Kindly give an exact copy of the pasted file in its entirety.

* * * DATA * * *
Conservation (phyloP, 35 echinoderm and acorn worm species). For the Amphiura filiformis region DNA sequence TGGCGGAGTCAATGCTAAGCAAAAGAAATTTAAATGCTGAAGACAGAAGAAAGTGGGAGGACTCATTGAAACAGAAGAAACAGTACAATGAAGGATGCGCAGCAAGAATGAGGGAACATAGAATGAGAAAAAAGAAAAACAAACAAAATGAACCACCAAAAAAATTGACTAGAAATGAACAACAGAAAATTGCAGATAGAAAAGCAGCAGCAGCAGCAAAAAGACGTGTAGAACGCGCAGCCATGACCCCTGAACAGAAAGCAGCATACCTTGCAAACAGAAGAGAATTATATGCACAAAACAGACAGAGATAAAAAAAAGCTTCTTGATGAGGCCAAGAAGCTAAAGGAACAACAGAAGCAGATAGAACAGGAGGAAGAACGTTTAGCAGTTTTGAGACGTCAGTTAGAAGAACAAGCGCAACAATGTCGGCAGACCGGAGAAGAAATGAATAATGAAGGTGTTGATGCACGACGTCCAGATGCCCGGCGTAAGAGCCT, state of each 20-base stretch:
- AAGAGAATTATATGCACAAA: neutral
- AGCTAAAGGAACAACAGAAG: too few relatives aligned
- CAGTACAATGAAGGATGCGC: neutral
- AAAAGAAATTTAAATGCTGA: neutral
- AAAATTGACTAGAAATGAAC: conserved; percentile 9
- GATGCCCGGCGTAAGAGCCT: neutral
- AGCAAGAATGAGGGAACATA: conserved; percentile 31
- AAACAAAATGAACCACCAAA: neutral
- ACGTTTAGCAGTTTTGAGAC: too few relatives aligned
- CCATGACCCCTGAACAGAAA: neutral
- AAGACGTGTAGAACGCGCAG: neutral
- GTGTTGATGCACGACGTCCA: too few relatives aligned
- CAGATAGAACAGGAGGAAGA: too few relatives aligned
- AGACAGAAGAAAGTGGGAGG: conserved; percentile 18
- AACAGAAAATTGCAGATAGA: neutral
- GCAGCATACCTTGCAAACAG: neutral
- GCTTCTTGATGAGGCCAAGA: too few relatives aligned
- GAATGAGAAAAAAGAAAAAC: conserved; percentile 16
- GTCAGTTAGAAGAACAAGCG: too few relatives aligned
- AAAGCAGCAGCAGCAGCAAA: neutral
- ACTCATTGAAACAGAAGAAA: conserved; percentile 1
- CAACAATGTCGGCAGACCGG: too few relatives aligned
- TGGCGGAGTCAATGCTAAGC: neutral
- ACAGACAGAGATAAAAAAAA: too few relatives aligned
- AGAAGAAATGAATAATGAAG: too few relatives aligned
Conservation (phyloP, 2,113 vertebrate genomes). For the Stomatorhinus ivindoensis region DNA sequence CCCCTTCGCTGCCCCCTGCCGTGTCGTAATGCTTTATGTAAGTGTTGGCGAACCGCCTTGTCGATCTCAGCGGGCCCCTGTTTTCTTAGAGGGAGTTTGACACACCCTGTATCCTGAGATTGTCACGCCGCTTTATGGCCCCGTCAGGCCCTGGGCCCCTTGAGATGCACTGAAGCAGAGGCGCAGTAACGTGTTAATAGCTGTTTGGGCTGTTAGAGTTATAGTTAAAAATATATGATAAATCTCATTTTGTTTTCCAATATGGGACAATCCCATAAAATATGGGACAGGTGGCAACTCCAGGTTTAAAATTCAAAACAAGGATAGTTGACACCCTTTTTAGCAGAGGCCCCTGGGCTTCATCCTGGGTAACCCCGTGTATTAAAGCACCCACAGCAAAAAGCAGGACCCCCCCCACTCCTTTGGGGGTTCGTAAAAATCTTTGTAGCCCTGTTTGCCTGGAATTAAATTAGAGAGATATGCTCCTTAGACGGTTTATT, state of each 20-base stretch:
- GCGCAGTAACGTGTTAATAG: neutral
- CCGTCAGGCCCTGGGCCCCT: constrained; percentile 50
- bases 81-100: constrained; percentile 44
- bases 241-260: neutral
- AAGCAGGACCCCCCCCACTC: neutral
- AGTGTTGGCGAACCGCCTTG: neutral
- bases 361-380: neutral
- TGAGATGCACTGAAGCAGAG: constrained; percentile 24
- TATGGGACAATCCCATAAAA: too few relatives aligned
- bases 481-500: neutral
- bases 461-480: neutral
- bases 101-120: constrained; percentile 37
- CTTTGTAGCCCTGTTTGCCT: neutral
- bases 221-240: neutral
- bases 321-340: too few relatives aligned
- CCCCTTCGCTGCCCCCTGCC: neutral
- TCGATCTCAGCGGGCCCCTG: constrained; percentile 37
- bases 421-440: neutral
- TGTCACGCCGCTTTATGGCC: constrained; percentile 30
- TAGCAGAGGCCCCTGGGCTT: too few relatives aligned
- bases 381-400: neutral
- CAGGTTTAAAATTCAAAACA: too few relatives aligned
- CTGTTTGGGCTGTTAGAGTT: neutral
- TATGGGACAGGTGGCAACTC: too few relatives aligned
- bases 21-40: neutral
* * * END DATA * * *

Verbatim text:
Conservation (phyloP, 35 echinoderm and acorn worm species). For the Amphiura filiformis region DNA sequence TGGCGGAGTCAATGCTAAGCAAAAGAAATTTAAATGCTGAAGACAGAAGAAAGTGGGAGGACTCATTGAAACAGAAGAAACAGTACAATGAAGGATGCGCAGCAAGAATGAGGGAACATAGAATGAGAAAAAAGAAAAACAAACAAAATGAACCACCAAAAAAATTGACTAGAAATGAACAACAGAAAATTGCAGATAGAAAAGCAGCAGCAGCAGCAAAAAGACGTGTAGAACGCGCAGCCATGACCCCTGAACAGAAAGCAGCATACCTTGCAAACAGAAGAGAATTATATGCACAAAACAGACAGAGATAAAAAAAAGCTTCTTGATGAGGCCAAGAAGCTAAAGGAACAACAGAAGCAGATAGAACAGGAGGAAGAACGTTTAGCAGTTTTGAGACGTCAGTTAGAAGAACAAGCGCAACAATGTCGGCAGACCGGAGAAGAAATGAATAATGAAGGTGTTGATGCACGACGTCCAGATGCCCGGCGTAAGAGCCT, state of each 20-base stretch:
- AAGAGAATTATATGCACAAA: neutral
- AGCTAAAGGAACAACAGAAG: too few relatives aligned
- CAGTACAATGAAGGATGCGC: neutral
- AAAAGAAATTTAAATGCTGA: neutral
- AAAATTGACTAGAAATGAAC: conserved; percentile 9
- GATGCCCGGCGTAAGAGCCT: neutral
- AGCAAGAATGAGGGAACATA: conserved; percentile 31
- AAACAAAATGAACCACCAAA: neutral
- ACGTTTAGCAGTTTTGAGAC: too few relatives aligned
- CCATGACCCCTGAACAGAAA: neutral
- AAGACGTGTAGAACGCGCAG: neutral
- GTGTTGATGCACGACGTCCA: too few relatives aligned
- CAGATAGAACAGGAGGAAGA: too few relatives aligned
- AGACAGAAGAAAGTGGGAGG: conserved; percentile 18
- AACAGAAAATTGCAGATAGA: neutral
- GCAGCATACCTTGCAAACAG: neutral
- GCTTCTTGATGAGGCCAAGA: too few relatives aligned
- GAATGAGAAAAAAGAAAAAC: conserved; percentile 16
- GTCAGTTAGAAGAACAAGCG: too few relatives aligned
- AAAGCAGCAGCAGCAGCAAA: neutral
- ACTCATTGAAACAGAAGAAA: conserved; percentile 1
- CAACAATGTCGGCAGACCGG: too few relatives aligned
- TGGCGGAGTCAATGCTAAGC: neutral
- ACAGACAGAGATAAAAAAAA: too few relatives aligned
- AGAAGAAATGAATAATGAAG: too few relatives aligned
Conservation (phyloP, 2,113 vertebrate genomes). For the Stomatorhinus ivindoensis region DNA sequence CCCCTTCGCTGCCCCCTGCCGTGTCGTAATGCTTTATGTAAGTGTTGGCGAACCGCCTTGTCGATCTCAGCGGGCCCCTGTTTTCTTAGAGGGAGTTTGACACACCCTGTATCCTGAGATTGTCACGCCGCTTTATGGCCCCGTCAGGCCCTGGGCCCCTTGAGATGCACTGAAGCAGAGGCGCAGTAACGTGTTAATAGCTGTTTGGGCTGTTAGAGTTATAGTTAAAAATATATGATAAATCTCATTTTGTTTTCCAATATGGGACAATCCCATAAAATATGGGACAGGTGGCAACTCCAGGTTTAAAATTCAAAACAAGGATAGTTGACACCCTTTTTAGCAGAGGCCCCTGGGCTTCATCCTGGGTAACCCCGTGTATTAAAGCACCCACAGCAAAAAGCAGGACCCCCCCCACTCCTTTGGGGGTTCGTAAAAATCTTTGTAGCCCTGTTTGCCTGGAATTAAATTAGAGAGATATGCTCCTTAGACGGTTTATT, state of each 20-base stretch:
- GCGCAGTAACGTGTTAATAG: neutral
- CCGTCAGGCCCTGGGCCCCT: constrained; percentile 50
- bases 81-100: constrained; percentile 44
- bases 241-260: neutral
- AAGCAGGACCCCCCCCACTC: neutral
- AGTGTTGGCGAACCGCCTTG: neutral
- bases 361-380: neutral
- TGAGATGCACTGAAGCAGAG: constrained; percentile 24
- TATGGGACAATCCCATAAAA: too few relatives aligned
- bases 481-500: neutral
- bases 461-480: neutral
- bases 101-120: constrained; percentile 37
- CTTTGTAGCCCTGTTTGCCT: neutral
- bases 221-240: neutral
- bases 321-340: too few relatives aligned
- CCCCTTCGCTGCCCCCTGCC: neutral
- TCGATCTCAGCGGGCCCCTG: constrained; percentile 37
- bases 421-440: neutral
- TGTCACGCCGCTTTATGGCC: constrained; percentile 30
- TAGCAGAGGCCCCTGGGCTT: too few relatives aligned
- bases 381-400: neutral
- CAGGTTTAAAATTCAAAACA: too few relatives aligned
- CTGTTTGGGCTGTTAGAGTT: neutral
- TATGGGACAGGTGGCAACTC: too few relatives aligned
- bases 21-40: neutral